A failure of notice may constitute a denial of due process.25 Further, Section 186.11(g)(1) specifically states that the court lacks the authority or jurisdiction to issue a preliminary injunction or appoint a receiver if the government fails to follow the notice requirements in Section 186.11(e)(3). The type of notice required by the statute, which includes publication, is not the usual mandate for a district attorney's office to follow. As a result, notice under the statute is often not done properly.
To compound this problem, when a court determines that the government has failed to comply with the notice requirements, the government sometimes simply dismisses and refiles the orders while continuing to freeze the property. In the Sokol case, a Los Angeles deputy district attorney admitted in response to a question that she, and others in her office, had dismissed and refiled these orders "numerous times" while holding a defendant's property.26
Nothing in Section 186.11 authorizes subsequent petitions. In fact, to find that it does so would be in direct contradiction to the time requirements set forth in the statute. If the government were allowed to freeze property and then, faced with its failure to comply with the statute's procedural requirements, permitted to simply and repeatedly dismiss and refile while holding defendants' property, the defendants would be denied their right to a hearing within 10 days.27 This would be contrary to the procedural requirements not only of Section 186.11 but also basic notions of due process, because the property of defendants would be taken without a timely hearing.
While procedural problems seem to plague Section 186.11 freeze orders, defendants have been properly served with a petition for preliminary injunction in a number of cases. If this happens, defendants must act quickly to protect their rights. A defendant can file a "verified claim stating the nature and amount of his or her interest in the property or asset."28 This should be filed within 30 days of the first publication of the notice or within 30 days of receiving actual notice.29 Section 186.11 specifically provides that an innocent third party, including a spouse, can also file a verified claim to the frozen asset within the same time.30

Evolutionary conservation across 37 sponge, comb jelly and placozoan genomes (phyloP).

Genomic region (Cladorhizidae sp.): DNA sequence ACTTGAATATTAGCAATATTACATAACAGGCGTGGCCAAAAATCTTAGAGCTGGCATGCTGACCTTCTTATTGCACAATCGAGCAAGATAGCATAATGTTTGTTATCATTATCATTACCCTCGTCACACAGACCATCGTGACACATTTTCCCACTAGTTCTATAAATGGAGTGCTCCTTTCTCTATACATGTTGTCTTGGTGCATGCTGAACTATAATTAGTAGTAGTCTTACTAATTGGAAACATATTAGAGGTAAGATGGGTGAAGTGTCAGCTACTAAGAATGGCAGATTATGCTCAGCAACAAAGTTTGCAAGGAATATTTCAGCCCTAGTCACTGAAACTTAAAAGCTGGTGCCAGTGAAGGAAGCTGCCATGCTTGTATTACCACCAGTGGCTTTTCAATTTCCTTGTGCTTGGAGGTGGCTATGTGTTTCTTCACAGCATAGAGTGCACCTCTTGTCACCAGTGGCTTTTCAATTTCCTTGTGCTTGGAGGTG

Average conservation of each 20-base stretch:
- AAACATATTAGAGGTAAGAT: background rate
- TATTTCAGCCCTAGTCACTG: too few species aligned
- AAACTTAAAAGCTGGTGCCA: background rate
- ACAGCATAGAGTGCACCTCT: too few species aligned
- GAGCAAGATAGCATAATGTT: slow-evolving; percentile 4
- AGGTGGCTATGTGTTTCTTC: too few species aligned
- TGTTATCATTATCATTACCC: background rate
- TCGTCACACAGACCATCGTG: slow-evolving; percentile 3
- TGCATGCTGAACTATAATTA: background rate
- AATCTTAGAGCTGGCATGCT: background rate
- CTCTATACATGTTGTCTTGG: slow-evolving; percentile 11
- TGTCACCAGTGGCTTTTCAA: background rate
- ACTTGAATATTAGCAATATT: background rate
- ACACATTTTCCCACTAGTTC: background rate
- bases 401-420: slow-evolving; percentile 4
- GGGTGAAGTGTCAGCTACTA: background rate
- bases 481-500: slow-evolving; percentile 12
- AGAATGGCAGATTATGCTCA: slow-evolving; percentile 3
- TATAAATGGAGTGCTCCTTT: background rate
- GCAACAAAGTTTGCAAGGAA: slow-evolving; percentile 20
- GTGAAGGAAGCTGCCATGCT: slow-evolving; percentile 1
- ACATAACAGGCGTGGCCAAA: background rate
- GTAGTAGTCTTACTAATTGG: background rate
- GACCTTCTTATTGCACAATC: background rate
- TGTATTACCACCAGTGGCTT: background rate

Once a defendant, or third party, has filed a verified claim, he or she has "the right to have the court conduct an order to show cause hearing within 10 days of the service of the request for hearing upon the prosecuting agency....Upon a showing of good cause, the hearing shall be held within two days of the service of the request for hearing upon the prosecuting agency."31
At the hearing, the court is permitted to use any reliable evidence, including possible hearsay, to "weigh the relative degree of certainty of the outcome on the merits and the consequences to each of the parties of granting the interim relief. If the prosecution is likely to prevail on the merits and the risk of dissipation of assets outweighs the potential harm to the defendants and the interested parties, the court shall grant injunctive relief."32 The statute also sets forth a list of factors to aid the court in making this determination.33
The court may also consider "a defendant's request for the release of a portion of the property affected by this section in order to pay reasonable legal fees in connection with the criminal proceeding, any necessary and appropriate living expenses pending trial and sentencing, and for the purpose of posting bail. The court shall weigh the needs of the public to retain the property against the needs of the defendant to a portion of the property."34 A court may properly freeze a defendant's property pending trial only after it analyzes and addresses all these considerations.